HC Deb 25 June 1953 vol 516 cc2103-4
Mr. Nally

I am deeply sorry to stand between the House and the business it has ahead, but with your permission, Mr. Speaker, I wish to ask your guidance and to make a brief submission.

The matter to which I wish to refer, although small in itself, is of some ultimate importance not only to hon. Members but to their constituents, and particularly to the local authority units which make up their constituencies. As you are aware, there are, at the moment, proceedings being conducted upstairs, before a Private Bill Committee of this House on a Bill entitled the Dudley Extension Bill. This Bill, which is of great importance, seeks to secure very substantial boundary extensions involving the taking over by Dudley—which is in Worcestershire—of an area lying within the present administrative area of Coseley Urban District Council which is in my constituency. Both my constituent council and the Staffordshire County Council are opposing the Bill, which is of very great potential significance and which may well have important repercussions.

It would be grossly improper, and, indeed, quite out of order, as I well understand, for me to refer in any way to the merits or demerits of the Bill now being considered upstairs on behalf of this House by four of our colleagues. What I desire to raise with you, Sir, is the question of the elementary rights of Members of Parliament to secure available reports of matters proceeding under the authority of this House, carried out by Members of the House acting on our behalf, and whose conclusions are subject to the decision of the House. I have, of course, been in close touch, during the proceedings of this Bill, in the normal way, with those representatives of my constituent local authority and of the county council, who are here as a consequence of the Bill.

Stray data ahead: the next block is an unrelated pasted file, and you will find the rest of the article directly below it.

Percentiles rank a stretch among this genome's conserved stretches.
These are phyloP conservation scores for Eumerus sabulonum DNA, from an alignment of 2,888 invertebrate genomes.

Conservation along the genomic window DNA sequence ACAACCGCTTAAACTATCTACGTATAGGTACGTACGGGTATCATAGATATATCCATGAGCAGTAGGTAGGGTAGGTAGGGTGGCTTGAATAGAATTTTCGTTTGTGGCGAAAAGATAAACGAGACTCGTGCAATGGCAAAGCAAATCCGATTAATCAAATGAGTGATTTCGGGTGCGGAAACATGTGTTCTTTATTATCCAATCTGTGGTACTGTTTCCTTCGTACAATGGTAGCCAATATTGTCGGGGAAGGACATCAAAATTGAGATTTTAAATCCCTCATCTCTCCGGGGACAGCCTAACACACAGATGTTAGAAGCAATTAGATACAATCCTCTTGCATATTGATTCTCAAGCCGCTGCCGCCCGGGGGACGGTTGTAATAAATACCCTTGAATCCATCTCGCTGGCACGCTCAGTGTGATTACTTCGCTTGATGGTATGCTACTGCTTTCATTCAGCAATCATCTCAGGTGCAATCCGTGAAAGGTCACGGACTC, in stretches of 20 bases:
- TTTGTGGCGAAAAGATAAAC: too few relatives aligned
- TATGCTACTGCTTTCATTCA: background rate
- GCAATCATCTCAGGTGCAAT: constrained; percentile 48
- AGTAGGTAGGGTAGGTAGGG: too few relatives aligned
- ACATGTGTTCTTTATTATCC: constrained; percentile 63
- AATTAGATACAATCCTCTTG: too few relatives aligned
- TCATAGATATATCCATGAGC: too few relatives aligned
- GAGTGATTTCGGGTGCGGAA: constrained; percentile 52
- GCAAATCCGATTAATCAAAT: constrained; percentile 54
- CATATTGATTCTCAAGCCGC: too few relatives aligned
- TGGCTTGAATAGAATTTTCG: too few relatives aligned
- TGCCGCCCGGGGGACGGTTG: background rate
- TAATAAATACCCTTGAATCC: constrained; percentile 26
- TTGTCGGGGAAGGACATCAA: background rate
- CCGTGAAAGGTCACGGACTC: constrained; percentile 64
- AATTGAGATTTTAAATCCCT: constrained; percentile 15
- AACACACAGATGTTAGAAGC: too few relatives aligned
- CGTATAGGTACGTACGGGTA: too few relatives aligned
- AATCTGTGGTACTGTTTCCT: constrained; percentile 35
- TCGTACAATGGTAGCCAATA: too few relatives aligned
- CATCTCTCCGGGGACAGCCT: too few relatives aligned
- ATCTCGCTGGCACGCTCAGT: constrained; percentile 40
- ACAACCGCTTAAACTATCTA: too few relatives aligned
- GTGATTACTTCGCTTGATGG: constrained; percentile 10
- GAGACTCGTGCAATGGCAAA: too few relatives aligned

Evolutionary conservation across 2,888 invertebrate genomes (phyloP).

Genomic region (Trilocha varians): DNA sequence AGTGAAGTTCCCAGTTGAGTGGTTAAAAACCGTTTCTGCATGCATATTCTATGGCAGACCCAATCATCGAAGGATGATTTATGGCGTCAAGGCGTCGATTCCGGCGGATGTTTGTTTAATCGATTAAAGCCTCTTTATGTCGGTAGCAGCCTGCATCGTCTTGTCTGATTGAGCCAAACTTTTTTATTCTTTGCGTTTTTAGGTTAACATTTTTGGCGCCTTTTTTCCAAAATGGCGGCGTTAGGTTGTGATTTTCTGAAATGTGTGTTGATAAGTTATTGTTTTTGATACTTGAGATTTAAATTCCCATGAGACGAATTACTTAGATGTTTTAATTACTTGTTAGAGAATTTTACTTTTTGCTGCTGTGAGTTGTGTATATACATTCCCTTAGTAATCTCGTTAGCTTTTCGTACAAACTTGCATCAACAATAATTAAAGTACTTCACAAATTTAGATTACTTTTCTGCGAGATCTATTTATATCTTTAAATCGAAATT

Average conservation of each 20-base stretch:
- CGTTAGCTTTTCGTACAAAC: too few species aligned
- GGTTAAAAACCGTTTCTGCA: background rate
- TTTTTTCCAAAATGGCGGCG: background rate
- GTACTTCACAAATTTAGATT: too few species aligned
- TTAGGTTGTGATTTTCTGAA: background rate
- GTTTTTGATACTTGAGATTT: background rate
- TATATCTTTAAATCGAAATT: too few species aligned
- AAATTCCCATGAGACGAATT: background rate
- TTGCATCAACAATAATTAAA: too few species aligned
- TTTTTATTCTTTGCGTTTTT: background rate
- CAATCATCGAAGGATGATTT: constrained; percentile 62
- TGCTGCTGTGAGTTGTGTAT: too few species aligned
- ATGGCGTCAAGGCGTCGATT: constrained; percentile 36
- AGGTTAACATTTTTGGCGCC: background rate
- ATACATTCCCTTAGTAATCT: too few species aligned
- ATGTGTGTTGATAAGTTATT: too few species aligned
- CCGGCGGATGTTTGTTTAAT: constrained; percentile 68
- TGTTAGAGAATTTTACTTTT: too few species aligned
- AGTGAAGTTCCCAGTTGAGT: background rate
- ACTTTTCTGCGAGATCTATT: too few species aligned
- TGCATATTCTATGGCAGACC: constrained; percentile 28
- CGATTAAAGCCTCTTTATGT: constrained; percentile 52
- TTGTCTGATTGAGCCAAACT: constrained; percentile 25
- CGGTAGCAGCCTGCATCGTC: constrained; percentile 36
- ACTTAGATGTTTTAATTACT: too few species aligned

Yesterday I was anxious to secure one or, if possible, two copies of the verbatim reports of these important proceedings in order that during the proceeding of the Committee I could discuss certain important matters with representatives of my local authority. I was aware that not only were such reports available but that they had been prepared by the highly competent members of our HANSARD staff upstairs, had been printed, and were available.

Yesterday morning, therefore, I rang up the Private Bill office asking that at least one copy of the verbatim report might be made available to me. Needless to say, Mr. Drennan, the Clerk of Private Bills, was, as usual, not only courteous but, without any obligation upon him so to do, was at particular pains and trouble to try to secure a copy, or the two copies that I needed for important discussions later in the afternoon. Last evening I received this letter from Mr. Drennan, which, with your permission, Mr. Speaker, I propose to read:

"Dear Mr. NALLY,